The Players: Sarah Palin aide Rebecca Mansour; Slate blogger Dave Weigel. Mansour expressed frustration via Twitter last night that the major news networks weren't paying enough attention to her boss.
Opening Serve: Weigel was one of the first to point out Mansour's late night bid for more Palin coverage. After displaying Mansours tweets at MSNBC, the Washington Post, and CNN, Weigel noted, "For what it's worth, I mentioned Palin's speech yesterday and talked about it on...drum roll...MSNBC. But is it a mystery or a sign of bias when an author and former vice presidential candidate gives a speech at a rally and it doesn't get national news coverage? Mansour, Nolte et al know that conservatives have all the access they want to Palin's speech, through live-streaming and other videos. It doesn't matter whether the media covers it."
Return Volley: Mansour, clearly unimpressed with the attention paid her by Weigel, tweeted this afternoon, "@daveweigel you really have zero sense of humor." Weigel, in an attempt to be funny, responded, "Not true. I type #fail a lot. That's comedy gold." But, Mansour did not find this funny, adding" "just to be clear: I was't demanding media attention, I was mocking the media about which Palin stories they choose to cover," and insisting that "my tweets are my own, and it's ridiculous to waste five minutes on a news story about a lark last night."
What They Say the Fight's About: Mansour, initially frustrated about the way major news sources cover Palin, is now angry at Weigel for taking her words out of context and making the story about her, when her point was to focus on the deficiencies of the mainstream media.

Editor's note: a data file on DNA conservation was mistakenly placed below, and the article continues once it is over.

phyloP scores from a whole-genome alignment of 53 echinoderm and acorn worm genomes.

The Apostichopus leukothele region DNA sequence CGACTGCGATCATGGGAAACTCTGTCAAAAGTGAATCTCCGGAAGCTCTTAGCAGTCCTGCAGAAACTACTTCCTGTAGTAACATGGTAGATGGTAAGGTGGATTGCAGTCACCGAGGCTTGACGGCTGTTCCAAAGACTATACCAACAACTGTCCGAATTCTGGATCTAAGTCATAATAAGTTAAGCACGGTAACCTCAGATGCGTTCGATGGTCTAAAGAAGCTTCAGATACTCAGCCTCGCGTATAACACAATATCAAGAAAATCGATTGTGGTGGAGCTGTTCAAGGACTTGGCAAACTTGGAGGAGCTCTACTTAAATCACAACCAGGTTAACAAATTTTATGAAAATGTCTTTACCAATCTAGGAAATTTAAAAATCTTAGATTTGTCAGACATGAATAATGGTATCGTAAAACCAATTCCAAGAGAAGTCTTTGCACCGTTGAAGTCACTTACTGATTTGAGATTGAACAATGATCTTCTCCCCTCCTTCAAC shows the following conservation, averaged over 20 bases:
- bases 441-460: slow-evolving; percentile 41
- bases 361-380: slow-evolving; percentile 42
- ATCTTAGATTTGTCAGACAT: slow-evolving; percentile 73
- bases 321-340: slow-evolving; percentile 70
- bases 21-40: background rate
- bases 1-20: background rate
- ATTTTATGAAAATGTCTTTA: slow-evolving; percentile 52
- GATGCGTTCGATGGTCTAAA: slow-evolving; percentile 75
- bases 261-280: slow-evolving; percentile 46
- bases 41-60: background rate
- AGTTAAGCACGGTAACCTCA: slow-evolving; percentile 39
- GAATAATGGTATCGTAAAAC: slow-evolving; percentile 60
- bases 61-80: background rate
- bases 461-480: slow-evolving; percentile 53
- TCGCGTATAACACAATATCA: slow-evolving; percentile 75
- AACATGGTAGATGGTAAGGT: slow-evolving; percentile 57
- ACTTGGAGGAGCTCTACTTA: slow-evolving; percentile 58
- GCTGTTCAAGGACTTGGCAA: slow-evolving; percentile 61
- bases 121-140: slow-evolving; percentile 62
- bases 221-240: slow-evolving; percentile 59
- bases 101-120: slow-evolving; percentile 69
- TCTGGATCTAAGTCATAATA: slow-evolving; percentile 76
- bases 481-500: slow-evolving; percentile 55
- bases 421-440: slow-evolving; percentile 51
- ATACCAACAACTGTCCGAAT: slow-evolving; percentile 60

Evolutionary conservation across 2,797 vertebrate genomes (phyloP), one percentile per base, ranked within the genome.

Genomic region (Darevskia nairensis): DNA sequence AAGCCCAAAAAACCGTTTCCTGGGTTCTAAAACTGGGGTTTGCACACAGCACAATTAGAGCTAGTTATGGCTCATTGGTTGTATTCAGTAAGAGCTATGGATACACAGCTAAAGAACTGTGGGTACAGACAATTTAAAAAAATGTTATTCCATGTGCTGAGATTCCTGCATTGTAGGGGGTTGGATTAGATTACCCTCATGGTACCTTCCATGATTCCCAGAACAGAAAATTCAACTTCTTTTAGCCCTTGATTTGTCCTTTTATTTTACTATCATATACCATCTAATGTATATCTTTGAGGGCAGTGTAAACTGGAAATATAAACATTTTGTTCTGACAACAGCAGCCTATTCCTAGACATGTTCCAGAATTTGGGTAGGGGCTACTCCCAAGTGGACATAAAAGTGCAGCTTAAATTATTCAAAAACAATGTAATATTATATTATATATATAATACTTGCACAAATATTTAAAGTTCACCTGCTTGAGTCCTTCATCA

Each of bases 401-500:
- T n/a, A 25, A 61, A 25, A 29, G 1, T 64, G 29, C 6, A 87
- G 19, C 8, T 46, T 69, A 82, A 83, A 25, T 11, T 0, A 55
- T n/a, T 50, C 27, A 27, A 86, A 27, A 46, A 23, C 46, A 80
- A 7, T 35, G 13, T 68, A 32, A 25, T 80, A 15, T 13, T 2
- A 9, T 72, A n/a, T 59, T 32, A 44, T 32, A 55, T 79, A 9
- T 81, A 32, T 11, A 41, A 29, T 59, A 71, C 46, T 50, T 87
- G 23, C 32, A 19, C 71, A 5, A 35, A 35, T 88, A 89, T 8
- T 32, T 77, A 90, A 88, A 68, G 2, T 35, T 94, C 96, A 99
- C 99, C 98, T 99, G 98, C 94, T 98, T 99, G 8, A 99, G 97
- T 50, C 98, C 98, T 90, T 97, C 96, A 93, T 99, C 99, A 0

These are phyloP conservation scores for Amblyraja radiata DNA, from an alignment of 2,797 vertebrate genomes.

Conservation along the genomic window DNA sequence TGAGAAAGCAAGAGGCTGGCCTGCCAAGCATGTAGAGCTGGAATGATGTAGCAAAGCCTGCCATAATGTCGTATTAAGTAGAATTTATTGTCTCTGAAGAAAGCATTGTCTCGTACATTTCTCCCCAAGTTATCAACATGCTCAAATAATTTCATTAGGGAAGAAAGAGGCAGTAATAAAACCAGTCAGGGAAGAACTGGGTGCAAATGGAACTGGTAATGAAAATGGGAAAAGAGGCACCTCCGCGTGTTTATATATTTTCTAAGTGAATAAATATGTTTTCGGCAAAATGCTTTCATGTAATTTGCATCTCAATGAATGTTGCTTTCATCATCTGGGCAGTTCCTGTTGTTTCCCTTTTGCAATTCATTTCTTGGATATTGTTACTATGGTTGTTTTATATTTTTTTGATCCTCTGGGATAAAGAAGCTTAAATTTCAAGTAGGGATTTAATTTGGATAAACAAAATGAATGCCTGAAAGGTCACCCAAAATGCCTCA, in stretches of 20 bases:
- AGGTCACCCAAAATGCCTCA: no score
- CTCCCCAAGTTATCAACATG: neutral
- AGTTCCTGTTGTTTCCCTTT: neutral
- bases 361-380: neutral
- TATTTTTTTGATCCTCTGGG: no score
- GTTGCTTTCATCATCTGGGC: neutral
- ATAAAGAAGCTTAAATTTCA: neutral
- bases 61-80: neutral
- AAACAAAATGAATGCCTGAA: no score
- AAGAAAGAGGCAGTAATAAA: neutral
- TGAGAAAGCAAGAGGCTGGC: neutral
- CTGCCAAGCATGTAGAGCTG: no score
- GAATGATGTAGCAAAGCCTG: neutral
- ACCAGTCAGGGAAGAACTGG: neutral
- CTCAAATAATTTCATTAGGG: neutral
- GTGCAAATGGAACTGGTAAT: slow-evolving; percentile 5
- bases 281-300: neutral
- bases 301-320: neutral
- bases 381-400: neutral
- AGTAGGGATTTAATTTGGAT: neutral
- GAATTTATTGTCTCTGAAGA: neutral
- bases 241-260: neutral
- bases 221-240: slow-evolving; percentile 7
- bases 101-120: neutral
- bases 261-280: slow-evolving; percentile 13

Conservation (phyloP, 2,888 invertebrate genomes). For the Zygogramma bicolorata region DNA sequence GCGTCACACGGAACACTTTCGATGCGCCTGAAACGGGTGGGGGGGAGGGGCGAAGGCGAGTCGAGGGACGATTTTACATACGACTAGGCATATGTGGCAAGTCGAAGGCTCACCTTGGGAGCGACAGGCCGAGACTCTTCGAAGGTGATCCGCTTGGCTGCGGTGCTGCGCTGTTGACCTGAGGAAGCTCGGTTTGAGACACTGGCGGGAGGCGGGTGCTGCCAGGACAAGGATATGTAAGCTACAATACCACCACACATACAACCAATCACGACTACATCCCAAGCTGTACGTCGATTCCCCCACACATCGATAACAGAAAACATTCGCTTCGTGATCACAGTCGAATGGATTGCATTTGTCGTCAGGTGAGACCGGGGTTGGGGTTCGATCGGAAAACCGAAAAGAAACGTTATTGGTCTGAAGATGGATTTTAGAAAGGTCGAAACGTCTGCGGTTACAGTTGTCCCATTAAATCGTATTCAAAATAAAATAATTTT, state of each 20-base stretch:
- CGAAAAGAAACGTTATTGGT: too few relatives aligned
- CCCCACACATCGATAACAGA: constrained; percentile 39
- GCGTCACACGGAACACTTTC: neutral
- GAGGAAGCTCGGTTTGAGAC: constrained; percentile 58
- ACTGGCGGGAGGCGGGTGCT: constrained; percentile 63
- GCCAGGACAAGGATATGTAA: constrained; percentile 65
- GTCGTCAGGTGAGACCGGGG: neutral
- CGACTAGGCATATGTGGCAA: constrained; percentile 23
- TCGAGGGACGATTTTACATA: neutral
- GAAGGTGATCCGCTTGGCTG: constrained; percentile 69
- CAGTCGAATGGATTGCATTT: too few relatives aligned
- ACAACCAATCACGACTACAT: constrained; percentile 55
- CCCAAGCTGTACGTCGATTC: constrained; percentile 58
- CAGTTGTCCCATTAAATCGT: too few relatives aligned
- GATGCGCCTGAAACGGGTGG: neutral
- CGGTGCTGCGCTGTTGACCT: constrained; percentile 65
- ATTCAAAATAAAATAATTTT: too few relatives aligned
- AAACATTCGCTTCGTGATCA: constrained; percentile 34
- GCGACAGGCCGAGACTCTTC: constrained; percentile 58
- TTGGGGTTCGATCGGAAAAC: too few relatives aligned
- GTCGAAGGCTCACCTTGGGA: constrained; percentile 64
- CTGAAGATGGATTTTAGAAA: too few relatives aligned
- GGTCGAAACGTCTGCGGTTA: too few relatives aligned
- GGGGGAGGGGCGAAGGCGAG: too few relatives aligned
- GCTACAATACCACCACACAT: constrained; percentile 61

What the Fight's Really About: What, or who, exactly, is the"mainstream media" and what makes one potential candidate more worthy of coverage than another? The real point of this fight can be spotted in its periphery, in the additional spats that have branched off of it. After noting that "Somebody needs to teach @RAMansour how to grovel. You catch more flies with honey than cyanide-laced arsenic," The Atlantic's Derek Thompson, caught the attention of Big Hollywood Editor and Mansour's partner in crime Jim Nolte, who tweeted: "Hi Atlantic's @DKThomp ThankU 4 admitting one must 'grovel' to get fair MSM coverage. We agree on something." After Thompson prodded, "What does MSM mean to you?" Nolte avoided answering the question with, "Did you really just ask, 'what does MSM mean to you?'" And, "Since we're getting big & grand, let me ask you something first. Why is there air?" And finally stated that "To make long story short MSM finds Tweets about their non-coverage of Palin speech bigger news than, uhm, Palin's speech. #AnyQuestions."
Who's Winning Now: This one may be a draw. Though Weigel hasn't said much to defend himself, Mansour's (and Nolte's) tweets--though greater in volume--are hardly proving a point. But look! The two have found common ground: